4. Apr 23, 2008
  5. bb28

    bb28 Meister Member

    Occupation:
    Customer Service
    Location:
    US
    I don't use MS or AdAware either but I do use spybot. Adaware lost some of it's credibility a few years ago. I don't recall the details but they were allowing what most considered spyware to pass off as clean. They took a lot of heat for it.

    IMO....I would think that a lot of people just click ignore when MS does it's scan is because they just don't know any better or they are clueless about what to delete and/or they just don't take it serious and don't consider it a real threat.

    To each his own....
    BB
     
  6. Apr 23, 2008
  7. happygobrokey

    happygobrokey Dormant account

    Occupation:
    student of life
    Location:
    canada
    lmfao at this. :thumbsup:
     
  8. Apr 23, 2008
  9. winbig

    winbig Keep winning this amount.

    Occupation:
    Bum
    Location:
    Pennsylvania
    I don't get hit with spyware/malware often, but if I ever do, I definitely wouldn't trust MS to get rid of it for me :)
     
  10. Apr 23, 2008
  11. Mousey

    Mousey Ueber Meister Mouse CAG

    Occupation:
    Pencil Pusher
    Location:
    Up$hitCreek
    Well, hubby's computer did get hit with drive by installs that took his system down. Nothing we had running on our system stopped it. No popup stopper helped, Windows defender didn't let out so much as a peep. The malware uninstalled (killed) Adaware. Norton's caught only the bloodhound trojan but said the computer was clean all the while I was sitting there staring at that stupid desktop hijacker Winfixer, and smitfraud was still trying to go out on the net and download its little 'friends'. MS removal tools did nothing.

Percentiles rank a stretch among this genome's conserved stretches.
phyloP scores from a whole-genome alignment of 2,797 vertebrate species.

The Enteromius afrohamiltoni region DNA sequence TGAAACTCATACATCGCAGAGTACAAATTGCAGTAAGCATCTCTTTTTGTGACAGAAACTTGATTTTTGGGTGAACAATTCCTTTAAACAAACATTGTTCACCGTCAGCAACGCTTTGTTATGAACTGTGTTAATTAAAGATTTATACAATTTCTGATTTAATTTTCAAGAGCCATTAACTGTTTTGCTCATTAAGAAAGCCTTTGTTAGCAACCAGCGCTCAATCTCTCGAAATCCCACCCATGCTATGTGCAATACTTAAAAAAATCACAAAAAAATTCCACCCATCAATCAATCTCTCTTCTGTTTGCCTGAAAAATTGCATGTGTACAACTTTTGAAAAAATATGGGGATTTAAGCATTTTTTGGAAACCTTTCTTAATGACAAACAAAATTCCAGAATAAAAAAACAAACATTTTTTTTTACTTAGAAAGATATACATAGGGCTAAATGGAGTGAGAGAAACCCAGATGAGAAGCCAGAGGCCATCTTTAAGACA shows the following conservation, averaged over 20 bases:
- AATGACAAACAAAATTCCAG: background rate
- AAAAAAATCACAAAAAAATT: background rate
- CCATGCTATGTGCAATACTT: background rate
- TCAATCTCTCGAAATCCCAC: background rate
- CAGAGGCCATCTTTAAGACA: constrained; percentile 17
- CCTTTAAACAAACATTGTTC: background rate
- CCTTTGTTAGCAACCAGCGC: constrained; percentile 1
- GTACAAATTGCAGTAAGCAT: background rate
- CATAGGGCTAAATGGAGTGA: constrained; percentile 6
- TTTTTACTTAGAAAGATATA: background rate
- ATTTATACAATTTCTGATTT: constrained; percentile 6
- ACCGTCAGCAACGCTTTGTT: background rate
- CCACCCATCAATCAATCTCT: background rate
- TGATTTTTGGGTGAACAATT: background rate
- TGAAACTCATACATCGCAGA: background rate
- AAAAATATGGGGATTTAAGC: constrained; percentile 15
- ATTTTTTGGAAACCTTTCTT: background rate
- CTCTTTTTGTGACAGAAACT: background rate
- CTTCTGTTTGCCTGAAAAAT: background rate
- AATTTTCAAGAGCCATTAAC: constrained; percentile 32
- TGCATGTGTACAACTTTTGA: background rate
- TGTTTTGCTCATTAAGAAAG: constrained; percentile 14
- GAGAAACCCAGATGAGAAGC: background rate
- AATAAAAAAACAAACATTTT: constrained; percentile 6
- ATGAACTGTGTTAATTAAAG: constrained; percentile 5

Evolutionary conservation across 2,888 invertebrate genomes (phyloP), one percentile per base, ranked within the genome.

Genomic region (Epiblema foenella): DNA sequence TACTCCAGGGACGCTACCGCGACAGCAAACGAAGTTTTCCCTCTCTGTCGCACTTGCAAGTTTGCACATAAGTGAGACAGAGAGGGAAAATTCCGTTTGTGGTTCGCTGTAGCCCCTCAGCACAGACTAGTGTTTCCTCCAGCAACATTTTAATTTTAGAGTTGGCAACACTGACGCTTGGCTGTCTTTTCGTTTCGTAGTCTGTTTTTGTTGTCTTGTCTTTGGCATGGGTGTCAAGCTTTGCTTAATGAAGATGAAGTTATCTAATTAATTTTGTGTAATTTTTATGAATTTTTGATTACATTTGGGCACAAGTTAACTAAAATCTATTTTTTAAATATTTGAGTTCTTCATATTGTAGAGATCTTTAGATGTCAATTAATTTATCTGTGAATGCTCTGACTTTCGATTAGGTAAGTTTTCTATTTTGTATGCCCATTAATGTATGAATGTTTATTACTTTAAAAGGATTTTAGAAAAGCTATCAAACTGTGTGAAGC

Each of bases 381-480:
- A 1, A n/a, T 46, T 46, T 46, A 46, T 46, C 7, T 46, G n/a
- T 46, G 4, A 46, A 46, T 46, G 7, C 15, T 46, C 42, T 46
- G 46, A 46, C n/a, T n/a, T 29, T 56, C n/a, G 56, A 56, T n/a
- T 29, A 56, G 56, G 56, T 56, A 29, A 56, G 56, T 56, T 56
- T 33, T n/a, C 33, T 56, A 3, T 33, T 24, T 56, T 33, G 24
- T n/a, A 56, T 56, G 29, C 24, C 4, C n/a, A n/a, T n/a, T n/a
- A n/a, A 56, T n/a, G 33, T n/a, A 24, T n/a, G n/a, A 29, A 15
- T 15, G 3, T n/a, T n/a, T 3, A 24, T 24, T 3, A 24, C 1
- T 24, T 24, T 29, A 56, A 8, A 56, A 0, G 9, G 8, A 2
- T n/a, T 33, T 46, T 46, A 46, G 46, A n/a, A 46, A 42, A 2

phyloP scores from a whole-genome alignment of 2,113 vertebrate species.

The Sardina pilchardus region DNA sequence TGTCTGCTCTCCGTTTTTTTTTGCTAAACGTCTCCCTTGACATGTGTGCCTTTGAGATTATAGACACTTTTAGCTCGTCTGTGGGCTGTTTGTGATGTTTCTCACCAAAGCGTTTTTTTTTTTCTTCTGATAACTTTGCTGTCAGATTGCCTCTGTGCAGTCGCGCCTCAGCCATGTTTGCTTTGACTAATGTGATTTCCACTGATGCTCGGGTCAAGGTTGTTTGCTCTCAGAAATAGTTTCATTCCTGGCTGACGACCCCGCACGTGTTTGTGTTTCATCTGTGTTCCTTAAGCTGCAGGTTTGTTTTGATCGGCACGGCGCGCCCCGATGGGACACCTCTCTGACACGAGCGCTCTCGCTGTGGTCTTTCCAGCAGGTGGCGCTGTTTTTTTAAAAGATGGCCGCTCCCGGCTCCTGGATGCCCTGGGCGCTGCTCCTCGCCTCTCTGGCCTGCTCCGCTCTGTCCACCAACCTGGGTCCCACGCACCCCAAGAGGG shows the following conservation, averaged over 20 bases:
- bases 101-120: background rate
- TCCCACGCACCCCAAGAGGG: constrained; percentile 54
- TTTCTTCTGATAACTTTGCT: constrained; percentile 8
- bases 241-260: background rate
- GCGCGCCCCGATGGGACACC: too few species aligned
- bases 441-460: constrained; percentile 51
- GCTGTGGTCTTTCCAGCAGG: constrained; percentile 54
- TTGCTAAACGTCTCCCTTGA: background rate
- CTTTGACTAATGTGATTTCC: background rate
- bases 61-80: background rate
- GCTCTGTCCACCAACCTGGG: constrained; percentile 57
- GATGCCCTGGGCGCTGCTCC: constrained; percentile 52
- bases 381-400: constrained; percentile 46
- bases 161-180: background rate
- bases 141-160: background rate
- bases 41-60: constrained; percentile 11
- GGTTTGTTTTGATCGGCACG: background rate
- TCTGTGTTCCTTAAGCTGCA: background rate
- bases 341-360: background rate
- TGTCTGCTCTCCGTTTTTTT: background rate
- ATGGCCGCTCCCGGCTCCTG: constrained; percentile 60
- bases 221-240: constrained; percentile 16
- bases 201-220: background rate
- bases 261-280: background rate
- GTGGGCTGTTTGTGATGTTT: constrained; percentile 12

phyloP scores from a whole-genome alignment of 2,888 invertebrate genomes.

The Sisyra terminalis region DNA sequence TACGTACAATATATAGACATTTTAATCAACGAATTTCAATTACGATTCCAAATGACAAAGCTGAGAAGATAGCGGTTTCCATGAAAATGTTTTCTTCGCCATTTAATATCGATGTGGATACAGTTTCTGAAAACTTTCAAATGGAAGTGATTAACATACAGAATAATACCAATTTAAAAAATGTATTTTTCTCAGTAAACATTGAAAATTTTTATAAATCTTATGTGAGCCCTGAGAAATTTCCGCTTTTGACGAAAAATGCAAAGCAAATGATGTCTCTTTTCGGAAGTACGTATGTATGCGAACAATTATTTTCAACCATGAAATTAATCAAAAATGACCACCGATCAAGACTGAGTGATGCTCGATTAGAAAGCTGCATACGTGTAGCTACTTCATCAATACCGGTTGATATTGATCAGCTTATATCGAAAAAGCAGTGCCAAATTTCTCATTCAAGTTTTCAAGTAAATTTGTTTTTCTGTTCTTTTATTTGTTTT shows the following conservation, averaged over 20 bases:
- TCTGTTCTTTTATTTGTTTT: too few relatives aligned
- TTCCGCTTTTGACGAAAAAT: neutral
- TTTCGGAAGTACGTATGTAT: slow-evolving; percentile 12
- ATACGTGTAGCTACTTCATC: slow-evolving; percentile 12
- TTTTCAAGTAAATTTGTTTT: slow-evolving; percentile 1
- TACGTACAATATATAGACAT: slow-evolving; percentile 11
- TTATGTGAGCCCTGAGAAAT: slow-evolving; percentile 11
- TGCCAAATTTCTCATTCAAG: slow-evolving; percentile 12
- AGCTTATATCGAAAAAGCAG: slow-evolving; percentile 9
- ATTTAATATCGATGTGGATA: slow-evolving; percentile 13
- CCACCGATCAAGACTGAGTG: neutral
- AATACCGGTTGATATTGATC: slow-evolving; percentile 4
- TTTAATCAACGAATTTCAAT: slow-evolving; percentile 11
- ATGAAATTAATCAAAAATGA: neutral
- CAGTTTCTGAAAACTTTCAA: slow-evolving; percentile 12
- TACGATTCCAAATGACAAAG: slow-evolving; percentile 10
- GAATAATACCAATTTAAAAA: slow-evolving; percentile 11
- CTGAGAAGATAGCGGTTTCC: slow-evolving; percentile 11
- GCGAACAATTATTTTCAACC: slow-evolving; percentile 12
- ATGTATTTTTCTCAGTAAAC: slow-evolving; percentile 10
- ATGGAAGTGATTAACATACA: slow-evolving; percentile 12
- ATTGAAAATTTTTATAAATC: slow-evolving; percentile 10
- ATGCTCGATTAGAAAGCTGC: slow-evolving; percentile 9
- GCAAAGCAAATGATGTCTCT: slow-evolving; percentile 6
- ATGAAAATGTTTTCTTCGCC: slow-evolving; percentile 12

It took 12 hours, spybot, spycatcher, and half a dozen malware specific trojan/spyware fixit tools (thank heaven for flash drives as the CD drive was disabled, too!) and a lot of hair pulling and old fashioned cussing to get it back up and running.

    The only time I want something installed on my freakin' computer is if I want it and I initiate the install.

    Too many people don't keep up with what's going on on their own computer. Just look at the articles on botnets... So many computers are hijacked and people have absolutely no clue.
     
    1 person likes this.